Stevens, V. (2019). Flipping conference presentations. APACALL Newsletter 23, December, 14-18. Retrieved from http://www.apacall.org/news/APACALL_Newsletter23.pdf
I want to turn this into a blog post so that I can update and annotate it. So what follows is the text of the article as published above, but illustrated and hyperlinked in such a way that readers can better follow the flip. Here goes:
Flipping Conference Presentations in 2019
Learning2gether.net, Penang, Malaysia
At conferences I have attended this year, I have given several presentations primarily focusing on two themes.
- The first of these was SMALL, a construct I have been writing about since 2009 and which stands for Social Media-Assisted Language Learning.
- The other theme I have been pursuing is a technique I have developed for encouraging weak non-native English speaking (NNES) student writers to develop fluency in their writing by giving them feedback in Google docs using the voice option available on mobile and tablet computers (Stevens, 2019a).
These presentations might be of more than passing interest to readers of this blog because of how I managed to “flip” them, which is to say,
- get them up online in advance of the presentation,
- refer the live or online audience to the slides and other materials for viewing at their fingertips and on their personal devices while I am presenting,
- and then put these and all related materials online so that the audience, or anyone for that matter, might view the materials later.
One of the better examples of this occurred in April, 2019 at the Penang English Language Learning and Teaching Association (PELLTA, http://pellta.org/) international conference in Penang, Malaysia where I presented a version of my paper entitled Thinking SMALL: A case for social media assisted language learning (Stevens, 2019a).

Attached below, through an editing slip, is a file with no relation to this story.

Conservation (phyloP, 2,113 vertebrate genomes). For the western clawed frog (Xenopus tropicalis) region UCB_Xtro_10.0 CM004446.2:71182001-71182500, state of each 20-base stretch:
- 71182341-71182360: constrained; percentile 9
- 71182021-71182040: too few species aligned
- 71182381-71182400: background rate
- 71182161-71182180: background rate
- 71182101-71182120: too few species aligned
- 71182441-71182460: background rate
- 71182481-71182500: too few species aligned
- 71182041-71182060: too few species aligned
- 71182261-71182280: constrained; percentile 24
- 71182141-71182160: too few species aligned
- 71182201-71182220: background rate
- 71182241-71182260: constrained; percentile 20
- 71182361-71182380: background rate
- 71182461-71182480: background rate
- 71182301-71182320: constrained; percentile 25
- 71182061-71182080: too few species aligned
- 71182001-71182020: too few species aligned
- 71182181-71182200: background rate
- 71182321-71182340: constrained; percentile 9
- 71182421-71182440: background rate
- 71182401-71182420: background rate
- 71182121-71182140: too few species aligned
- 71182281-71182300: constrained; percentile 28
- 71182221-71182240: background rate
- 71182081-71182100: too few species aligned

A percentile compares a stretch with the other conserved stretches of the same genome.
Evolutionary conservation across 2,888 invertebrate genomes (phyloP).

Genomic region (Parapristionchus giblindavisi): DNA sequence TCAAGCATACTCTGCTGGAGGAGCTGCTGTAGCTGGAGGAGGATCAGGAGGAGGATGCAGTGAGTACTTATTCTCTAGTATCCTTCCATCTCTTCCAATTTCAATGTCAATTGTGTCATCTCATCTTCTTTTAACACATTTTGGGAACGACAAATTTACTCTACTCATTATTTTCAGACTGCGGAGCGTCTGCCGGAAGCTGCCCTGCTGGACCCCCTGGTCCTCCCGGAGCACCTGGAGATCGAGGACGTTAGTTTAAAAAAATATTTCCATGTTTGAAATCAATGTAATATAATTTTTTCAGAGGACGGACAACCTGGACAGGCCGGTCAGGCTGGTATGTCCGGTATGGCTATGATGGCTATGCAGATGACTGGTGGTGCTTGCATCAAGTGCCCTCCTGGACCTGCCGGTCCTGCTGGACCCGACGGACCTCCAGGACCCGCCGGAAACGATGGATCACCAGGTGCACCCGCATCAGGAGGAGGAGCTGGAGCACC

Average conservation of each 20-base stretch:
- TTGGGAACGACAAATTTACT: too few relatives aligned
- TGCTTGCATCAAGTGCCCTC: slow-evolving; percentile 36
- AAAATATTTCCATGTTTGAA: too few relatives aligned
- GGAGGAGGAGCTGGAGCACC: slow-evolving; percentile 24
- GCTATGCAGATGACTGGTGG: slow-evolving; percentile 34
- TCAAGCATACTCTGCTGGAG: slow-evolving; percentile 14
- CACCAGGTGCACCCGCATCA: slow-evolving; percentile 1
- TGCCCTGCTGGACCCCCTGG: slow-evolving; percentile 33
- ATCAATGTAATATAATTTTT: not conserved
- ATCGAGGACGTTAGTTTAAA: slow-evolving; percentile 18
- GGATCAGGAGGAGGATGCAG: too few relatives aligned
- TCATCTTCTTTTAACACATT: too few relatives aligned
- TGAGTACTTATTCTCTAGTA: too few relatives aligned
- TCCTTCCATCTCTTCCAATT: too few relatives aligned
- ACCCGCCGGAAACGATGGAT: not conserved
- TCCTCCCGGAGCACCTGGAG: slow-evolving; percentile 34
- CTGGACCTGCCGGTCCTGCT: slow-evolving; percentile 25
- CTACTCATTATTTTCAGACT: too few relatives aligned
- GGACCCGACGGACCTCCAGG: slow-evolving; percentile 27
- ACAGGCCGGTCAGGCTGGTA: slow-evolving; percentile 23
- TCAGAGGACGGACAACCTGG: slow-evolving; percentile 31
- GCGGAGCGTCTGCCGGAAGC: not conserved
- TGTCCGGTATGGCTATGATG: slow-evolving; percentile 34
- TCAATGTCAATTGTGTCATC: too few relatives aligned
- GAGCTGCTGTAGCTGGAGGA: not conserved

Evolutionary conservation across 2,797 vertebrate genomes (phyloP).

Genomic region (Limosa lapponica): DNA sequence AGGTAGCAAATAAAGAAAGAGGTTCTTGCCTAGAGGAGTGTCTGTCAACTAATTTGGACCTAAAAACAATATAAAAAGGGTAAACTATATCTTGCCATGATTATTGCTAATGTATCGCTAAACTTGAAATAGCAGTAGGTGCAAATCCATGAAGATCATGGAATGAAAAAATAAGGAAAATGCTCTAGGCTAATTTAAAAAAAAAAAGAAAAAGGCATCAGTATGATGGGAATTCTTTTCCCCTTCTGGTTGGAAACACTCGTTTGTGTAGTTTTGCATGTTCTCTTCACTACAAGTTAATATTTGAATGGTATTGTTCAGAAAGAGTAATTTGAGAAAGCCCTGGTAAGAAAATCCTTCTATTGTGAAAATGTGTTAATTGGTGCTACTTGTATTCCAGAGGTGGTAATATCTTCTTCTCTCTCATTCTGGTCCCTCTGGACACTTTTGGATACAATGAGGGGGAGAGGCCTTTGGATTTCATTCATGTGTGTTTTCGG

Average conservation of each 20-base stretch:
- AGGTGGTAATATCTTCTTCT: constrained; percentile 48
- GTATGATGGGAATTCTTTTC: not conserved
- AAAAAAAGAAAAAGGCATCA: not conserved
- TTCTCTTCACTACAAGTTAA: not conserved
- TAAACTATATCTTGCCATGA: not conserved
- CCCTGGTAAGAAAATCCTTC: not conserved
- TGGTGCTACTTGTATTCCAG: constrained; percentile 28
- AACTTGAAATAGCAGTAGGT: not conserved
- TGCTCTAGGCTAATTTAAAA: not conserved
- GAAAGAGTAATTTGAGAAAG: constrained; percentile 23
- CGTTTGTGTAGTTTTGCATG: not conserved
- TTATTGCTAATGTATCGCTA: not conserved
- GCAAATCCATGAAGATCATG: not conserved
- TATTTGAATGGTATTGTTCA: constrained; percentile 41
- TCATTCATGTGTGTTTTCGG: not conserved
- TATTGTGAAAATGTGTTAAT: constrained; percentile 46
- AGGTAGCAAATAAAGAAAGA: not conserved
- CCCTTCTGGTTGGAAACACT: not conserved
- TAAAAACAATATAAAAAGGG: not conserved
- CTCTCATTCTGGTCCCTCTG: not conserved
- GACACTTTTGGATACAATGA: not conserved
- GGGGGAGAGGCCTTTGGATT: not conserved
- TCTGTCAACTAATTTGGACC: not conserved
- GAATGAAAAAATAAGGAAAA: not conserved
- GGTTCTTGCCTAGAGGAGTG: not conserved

I had earlier that year conducted a survey of teachers on their perspectives on using social media with students and had presented the results in March as part of a panel at a CALL-IS Academic Session on SMALL: Research, Practice, Impact of Social Media-Assisted Language Learning, which had been Webcast from TESOL 2019 in Atlanta, so we had a recording of the entire symposium; and I had placed my Google Slides online, where they can be found at Stevens 2019 (March 13) along with the video link to my part of the panel.
That talk focused more on the research results than did the one I was planning for Penang. Based on what I had presented in Atlanta, I revised the Atlanta Google Slides presentation to reflect what changes I intended to make in Penang, and placed it on open access where anyone with the link could view it here: http://tinyurl.com/pellta2019vance.
I then rehearsed the presentation in Zoom while sharing my screen as a dress-rehearsal for the presentation itself, and uploaded the mp4 recording file to YouTube. I then put links in the Google Slides linking to the YouTube rehearsal recording, which you can see here: